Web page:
An odd thing happened over the weekend: a pro-marijuana legalization advertisement set to run on a large screen outside the Brickyard 400, one of the nation's largest NASCAR events, was abruptly pulled from circulation even though the event was heavily sponsored by alcohol-sellers.
The ad, created by the Marijuana Policy Project, is perhaps one of the most effective legalization advocacy spots yet, crafted out of stock footage on a budget of just a few hundred dollars. It takes direct aim at booze, promoting a conversation about marijuana by mentioning that it has no carbs, no hangover, and isn't associated with violent behavior.
"Ultimately, the goal is to get this important message to the public in a way that they will absorb it and hopefully talk to other people about it, because that's really when we see people's minds change," Mason Tvert, spokesperson for MPP, told The Progressive. "Handing someone a flier doesn't get you too far, but having people talking to their friends, relatives and colleagues leads to people really rethinking their position."
Tvert said he bought 72 slots for the ad, titled "New Beer," for just $2,200. For an event expected to host over 150,000 people, that's bigger than huge: It's a total advertising coup.
After a story in USA Today featuring the ad hit the national press, Grazie Media, the company behind the jumbo screens that the Marijuana Policy Project bought space on, decided against the spot. "We in no way support marijuana at family events," a spokesman told USA Today. "We didn't expect this ad to be interpreted the way it did. We don't want anything to do with it anymore."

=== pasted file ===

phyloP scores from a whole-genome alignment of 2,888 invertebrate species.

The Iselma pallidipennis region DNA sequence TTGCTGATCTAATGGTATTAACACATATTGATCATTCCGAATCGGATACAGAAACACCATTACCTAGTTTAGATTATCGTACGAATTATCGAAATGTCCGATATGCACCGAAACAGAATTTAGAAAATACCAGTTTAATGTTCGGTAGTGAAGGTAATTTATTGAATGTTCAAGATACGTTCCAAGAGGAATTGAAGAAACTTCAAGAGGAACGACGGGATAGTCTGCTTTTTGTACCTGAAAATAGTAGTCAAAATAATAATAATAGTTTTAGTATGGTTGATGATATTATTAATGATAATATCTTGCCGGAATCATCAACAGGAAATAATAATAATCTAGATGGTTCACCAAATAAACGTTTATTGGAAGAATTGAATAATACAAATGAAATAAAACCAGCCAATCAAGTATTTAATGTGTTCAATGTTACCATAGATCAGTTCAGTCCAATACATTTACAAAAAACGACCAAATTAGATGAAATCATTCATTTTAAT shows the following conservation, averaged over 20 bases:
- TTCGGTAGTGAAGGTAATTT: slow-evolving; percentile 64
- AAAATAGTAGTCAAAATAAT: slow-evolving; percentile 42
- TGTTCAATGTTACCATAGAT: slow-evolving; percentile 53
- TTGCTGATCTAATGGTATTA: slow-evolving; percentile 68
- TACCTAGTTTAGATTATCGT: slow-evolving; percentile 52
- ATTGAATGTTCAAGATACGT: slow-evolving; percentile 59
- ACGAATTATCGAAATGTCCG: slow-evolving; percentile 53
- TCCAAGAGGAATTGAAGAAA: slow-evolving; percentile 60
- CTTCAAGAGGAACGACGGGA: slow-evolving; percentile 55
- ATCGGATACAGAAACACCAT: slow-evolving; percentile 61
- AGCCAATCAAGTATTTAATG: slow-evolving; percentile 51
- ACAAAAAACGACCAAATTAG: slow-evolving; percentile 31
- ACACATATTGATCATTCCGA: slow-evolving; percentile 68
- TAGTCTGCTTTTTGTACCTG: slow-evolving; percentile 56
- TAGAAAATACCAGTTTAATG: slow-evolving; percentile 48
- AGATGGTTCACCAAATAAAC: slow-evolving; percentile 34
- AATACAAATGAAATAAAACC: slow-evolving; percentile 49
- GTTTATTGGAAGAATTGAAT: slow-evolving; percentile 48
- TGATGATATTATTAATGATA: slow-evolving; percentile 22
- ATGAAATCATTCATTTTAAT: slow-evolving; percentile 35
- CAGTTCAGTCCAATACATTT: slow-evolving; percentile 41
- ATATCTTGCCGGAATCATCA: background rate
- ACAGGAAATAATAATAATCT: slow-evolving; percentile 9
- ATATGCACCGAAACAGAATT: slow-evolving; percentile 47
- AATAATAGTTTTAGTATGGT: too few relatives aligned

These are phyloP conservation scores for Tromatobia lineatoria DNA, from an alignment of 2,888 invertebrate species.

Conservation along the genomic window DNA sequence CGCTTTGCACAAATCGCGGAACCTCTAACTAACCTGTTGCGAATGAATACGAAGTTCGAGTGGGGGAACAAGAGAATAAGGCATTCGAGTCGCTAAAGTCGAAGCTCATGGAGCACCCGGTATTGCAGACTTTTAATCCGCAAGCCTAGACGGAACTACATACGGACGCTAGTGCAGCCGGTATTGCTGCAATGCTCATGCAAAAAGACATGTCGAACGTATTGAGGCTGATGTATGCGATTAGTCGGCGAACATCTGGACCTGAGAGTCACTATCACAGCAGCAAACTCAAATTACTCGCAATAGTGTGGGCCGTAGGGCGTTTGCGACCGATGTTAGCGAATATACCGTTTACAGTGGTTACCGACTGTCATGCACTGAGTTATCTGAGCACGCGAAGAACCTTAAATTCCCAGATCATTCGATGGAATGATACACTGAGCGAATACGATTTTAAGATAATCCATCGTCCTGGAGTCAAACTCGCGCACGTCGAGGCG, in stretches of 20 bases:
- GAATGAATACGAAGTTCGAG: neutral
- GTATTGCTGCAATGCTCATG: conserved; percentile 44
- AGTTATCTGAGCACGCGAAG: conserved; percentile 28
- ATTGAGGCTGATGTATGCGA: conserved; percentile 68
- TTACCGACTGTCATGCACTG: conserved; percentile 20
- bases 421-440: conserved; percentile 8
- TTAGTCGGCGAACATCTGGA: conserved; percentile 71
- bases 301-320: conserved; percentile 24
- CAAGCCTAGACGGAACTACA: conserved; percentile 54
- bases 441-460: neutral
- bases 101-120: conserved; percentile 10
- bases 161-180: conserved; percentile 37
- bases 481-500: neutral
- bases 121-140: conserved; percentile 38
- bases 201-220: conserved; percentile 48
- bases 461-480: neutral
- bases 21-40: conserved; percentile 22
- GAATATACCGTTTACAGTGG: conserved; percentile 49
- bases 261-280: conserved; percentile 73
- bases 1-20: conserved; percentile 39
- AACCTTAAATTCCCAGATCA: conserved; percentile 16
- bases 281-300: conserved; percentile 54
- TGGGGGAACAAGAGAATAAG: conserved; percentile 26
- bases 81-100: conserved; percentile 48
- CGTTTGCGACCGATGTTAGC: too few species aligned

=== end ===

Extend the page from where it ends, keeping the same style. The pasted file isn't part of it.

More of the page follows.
However, Tvert pointed out that the Brickyard 400, now in its 20th year, is sponsored by some of the most lucrative booze-sellers in the country. Specifically, Crown Royal Whiskey and Miller Lite underwrote the event, known for crowds of blue-collar Americans consuming large quantities of alcohol.
Many Americans who may otherwise be supportive of changing the nation's marijuana laws will confess: NASCAR is not really their scene. To the uninitiated, here's what happens at every major racing event...
"Family friendly?" Okay, maybe not so much.
"We find it odd that this company is willing to run ads at an alcohol-fueled event, yet unwilling to run an ad that simply highlights the ways in which marijuana is less harmful than alcohol," Tvert said in an advisory. "This is the exact type of hypocrisy that motivated us to run this ad."
Tvert added that the Grazie Media "solicited" the ad to begin with, specifically approved its content and then accepted payment after agreeing upon how many times the video would run. The company plans to refund Marijuana Policy Project money. Its credibility, however, may be permanently stunted.
"It is clear this organization is more concerned about maintaining marijuana prohibition than it is about maintaining public health and safety," Tvert concluded. "We are sorry to see Grazie Media abandon its agreement with a client when confronted by such reefer madness."